Secureum Bootcamp Audit Findings 201 Quiz

This is a writeup of the Secureum Bootcamp Audit Findings 201 Quiz (opens in a new tab) with solutions.

For fairness, it was published after submissions to it were closed. All questions are concerning the same snippet of code. No syntax highlighting or indentation was used in the original quiz, so it was skipped here as well. Make sure to read code comments carefully. The quiz consisted of 8 questions with a strict timelimit of 16 minutes. The ordering of the questions was randomized, so the numbering here won’t match with the numbering elsewhere.


This Quiz from Epoch 0 was declared to be RACE-3 of Epoch Infinity.

November 28, 2021 by patrickd


All 8 questions in this quiz are based on the InSecureumNFT contract snippet. This is the same contract snippet you will see for all the 8 questions in this quiz.

InSecureumNFT is a NFT project that aims to distribute CryptoSAFU NFTs to its community where most of them are fairdropped based on past contributions and a few are sold. CryptoSAFUs with lower IDs have more unique traits, may be valued higher and therefore require a random distribution for fairness. Assume that all strictly required ERC721 functionality (not shown) and any other required functionality (not shown) are implemented correctly. Only functionality specific to the sale and minting of NFTs is shown in this contract snippet.

pragma solidity 0.8.0;

interface ERC721TokenReceiver {function onERC721Received(address _operator, address _from, uint256 _tokenId, bytes calldata _data) external returns(bytes4);}

// Assume that all strictly required ERC721 functionality (not shown) is implemented correctly
// Assume that any other required functionality (not shown) is implemented correctly
contract InSecureumNFT {
    bytes4 internal constant MAGIC_ERC721_RECEIVED = 0x150b7a02;
    uint public constant TOKEN_LIMIT = 10; // 10 for testing, 13337 for production
    uint public constant SALE_LIMIT = 5; // 5 for testing, 1337 for production

    mapping (uint256 => address) internal idToOwner;
    uint internal numTokens = 0;
    uint internal numSales = 0;
    address payable internal deployer;
    address payable internal beneficiary;
    bool public publicSale = false;
    uint private price;
    uint public saleStartTime;
    uint public constant saleDuration = 13*13337; // 13337 blocks assuming 13s block times
    uint internal nonce = 0;
    uint[TOKEN_LIMIT] internal indices;

    constructor(address payable _benificiary) {
        deployer = payable(msg.sender);
        beneficiary = _benificiary;

    function startSale(uint _price) external {
        require(msg.sender == deployer || _price != 0, "Only deployer and price cannot be zero");
        price = _price;
        saleStartTime = block.timestamp;
        publicSale = true;

    function isContract(address _addr) internal view returns (bool addressCheck) {
        uint256 size;
        assembly { size := extcodesize(_addr) }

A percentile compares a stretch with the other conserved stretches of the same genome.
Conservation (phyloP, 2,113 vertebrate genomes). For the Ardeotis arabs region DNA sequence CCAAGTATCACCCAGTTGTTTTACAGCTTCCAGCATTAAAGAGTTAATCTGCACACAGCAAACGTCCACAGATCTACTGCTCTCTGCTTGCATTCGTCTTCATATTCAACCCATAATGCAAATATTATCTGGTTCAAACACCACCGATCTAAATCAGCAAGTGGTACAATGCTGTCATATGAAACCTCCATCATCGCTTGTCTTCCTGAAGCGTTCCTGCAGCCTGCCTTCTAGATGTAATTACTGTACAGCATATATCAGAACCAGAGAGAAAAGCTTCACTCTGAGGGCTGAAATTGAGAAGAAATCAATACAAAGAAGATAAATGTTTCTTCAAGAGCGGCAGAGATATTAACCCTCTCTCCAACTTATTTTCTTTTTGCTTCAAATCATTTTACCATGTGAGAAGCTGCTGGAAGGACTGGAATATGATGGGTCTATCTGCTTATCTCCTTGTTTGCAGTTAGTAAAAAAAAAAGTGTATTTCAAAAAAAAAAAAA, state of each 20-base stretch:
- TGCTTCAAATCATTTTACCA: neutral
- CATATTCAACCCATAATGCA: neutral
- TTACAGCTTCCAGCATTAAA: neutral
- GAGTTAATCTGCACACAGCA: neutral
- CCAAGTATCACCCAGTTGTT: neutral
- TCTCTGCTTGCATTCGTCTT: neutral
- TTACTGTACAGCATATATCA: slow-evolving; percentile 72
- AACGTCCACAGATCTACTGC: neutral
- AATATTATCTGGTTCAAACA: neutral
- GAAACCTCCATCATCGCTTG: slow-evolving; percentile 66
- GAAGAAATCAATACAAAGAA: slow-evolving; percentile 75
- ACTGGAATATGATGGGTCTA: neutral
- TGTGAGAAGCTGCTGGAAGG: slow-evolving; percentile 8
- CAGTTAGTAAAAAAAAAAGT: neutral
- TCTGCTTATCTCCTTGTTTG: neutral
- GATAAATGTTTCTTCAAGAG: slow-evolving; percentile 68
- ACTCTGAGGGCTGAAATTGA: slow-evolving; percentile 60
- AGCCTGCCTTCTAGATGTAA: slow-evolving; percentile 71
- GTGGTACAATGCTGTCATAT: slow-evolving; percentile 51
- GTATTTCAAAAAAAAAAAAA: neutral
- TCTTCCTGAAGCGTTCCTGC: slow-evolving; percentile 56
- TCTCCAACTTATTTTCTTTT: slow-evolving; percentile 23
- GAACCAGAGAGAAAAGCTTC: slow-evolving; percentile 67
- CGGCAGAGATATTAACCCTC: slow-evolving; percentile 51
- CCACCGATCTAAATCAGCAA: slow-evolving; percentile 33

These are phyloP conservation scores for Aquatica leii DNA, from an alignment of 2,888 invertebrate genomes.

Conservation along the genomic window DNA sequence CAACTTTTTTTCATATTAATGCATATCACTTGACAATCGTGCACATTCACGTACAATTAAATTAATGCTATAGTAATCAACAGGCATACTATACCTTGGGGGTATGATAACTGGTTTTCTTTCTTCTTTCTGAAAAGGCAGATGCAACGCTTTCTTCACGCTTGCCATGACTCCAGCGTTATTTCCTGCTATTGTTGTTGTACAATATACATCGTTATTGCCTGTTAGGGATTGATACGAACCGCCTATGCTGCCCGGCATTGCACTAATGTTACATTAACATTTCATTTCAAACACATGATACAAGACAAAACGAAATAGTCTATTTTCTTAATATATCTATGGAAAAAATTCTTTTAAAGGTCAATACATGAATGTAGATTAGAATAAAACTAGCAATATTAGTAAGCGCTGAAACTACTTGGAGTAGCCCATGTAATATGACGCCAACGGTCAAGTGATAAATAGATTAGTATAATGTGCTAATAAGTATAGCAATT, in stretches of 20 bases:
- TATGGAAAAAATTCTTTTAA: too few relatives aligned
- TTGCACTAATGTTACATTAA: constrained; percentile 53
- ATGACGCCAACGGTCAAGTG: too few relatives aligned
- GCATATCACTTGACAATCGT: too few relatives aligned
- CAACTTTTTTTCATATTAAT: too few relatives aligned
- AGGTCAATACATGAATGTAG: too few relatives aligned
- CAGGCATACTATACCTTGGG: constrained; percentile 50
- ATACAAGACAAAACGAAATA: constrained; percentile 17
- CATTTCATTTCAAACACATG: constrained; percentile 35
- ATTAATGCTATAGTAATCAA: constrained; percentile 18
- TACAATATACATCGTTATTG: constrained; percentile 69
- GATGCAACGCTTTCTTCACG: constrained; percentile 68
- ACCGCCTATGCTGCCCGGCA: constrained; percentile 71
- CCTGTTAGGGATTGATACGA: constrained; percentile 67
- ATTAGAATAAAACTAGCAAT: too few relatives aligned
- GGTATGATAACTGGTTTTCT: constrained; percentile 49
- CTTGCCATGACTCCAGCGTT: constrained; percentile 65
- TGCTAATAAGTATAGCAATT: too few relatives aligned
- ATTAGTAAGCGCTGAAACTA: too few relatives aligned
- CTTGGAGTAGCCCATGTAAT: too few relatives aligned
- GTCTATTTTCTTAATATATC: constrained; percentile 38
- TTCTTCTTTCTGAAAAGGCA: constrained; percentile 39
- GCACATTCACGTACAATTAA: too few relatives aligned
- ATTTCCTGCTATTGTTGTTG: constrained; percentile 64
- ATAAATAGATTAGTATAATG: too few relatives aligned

addressCheck = size > 0;

    function randomIndex() internal returns (uint) {
        uint totalSize = TOKEN_LIMIT - numTokens;
        uint index = uint(keccak256(abi.encodePacked(nonce, msg.sender, block.difficulty, block.timestamp))) % totalSize;
        uint value = 0;
        if (indices[index] != 0) {
            value = indices[index];
        } else {
            value = index;
        if (indices[totalSize - 1] == 0) {
            indices[index] = totalSize - 1;
        } else {
            indices[index] = indices[totalSize - 1];
        nonce += 1;
        return (value + 1);

    // Calculate the mint price
    function getPrice() public view returns (uint) {
        require(publicSale, "Sale not started.");
        uint elapsed = block.timestamp - saleStartTime;
        if (elapsed > saleDuration) {
            return 0;
        } else {
            return ((saleDuration - elapsed) * price) / saleDuration;

    // SALE_LIMIT is 1337
    // Rest i.e. (TOKEN_LIMIT - SALE_LIMIT) are reserved for community distribution (not shown)
    function mint() external payable returns (uint) {
        require(publicSale, "Sale not started.");
        require(numSales < SALE_LIMIT, "Sale limit reached.");
        uint salePrice = getPrice();
        require((address(this)).balance >= salePrice, "Insufficient funds to purchase.");
        if ((address(this)).balance >= salePrice) {
            payable(msg.sender).transfer((address(this)).balance - salePrice);
        return _mint(msg.sender);

    // TOKEN_LIMIT is 13337
    function _mint(address _to) internal returns (uint) {
        require(numTokens < TOKEN_LIMIT, "Token limit reached.");
        // Lower indexed/numbered NFTs have rare traits and may be considered
        // as more valuable by buyers => Therefore randomize
        uint id = randomIndex();
        if (isContract(_to)) {
            bytes4 retval = ERC721TokenReceiver(_to).onERC721Received(msg.sender, address(0), id, "");
            idToOwner[id] = _to;
            numTokens = numTokens + 1;
            return id;

Question 1 of 8

Missing zero-address check(s) in the contract

  • A. May allow anyone to start the sale
  • B. May put the NFT sale proceeds at risk
  • C. May burn the newly minted NFTs
  • D. None of the above

Correct is B.

While the require statement in startSale() states that only the deployer may call the function AND the price needs to be not zero, the actual code uses OR which allows anyone to start the sale as long as they specify a valid price - but that can't be fixed by adding a zero-address check. All proceeds appear to be intended to go to the benificiary and since there's no validation of the _benificiary address when it is set during construction, a zero-address could indeed put the sale proceeds to risk. In the given code, the internal _mint(_to) function is always called with msg.sender as _to value which can't be a zero-address.

Question 2 of 8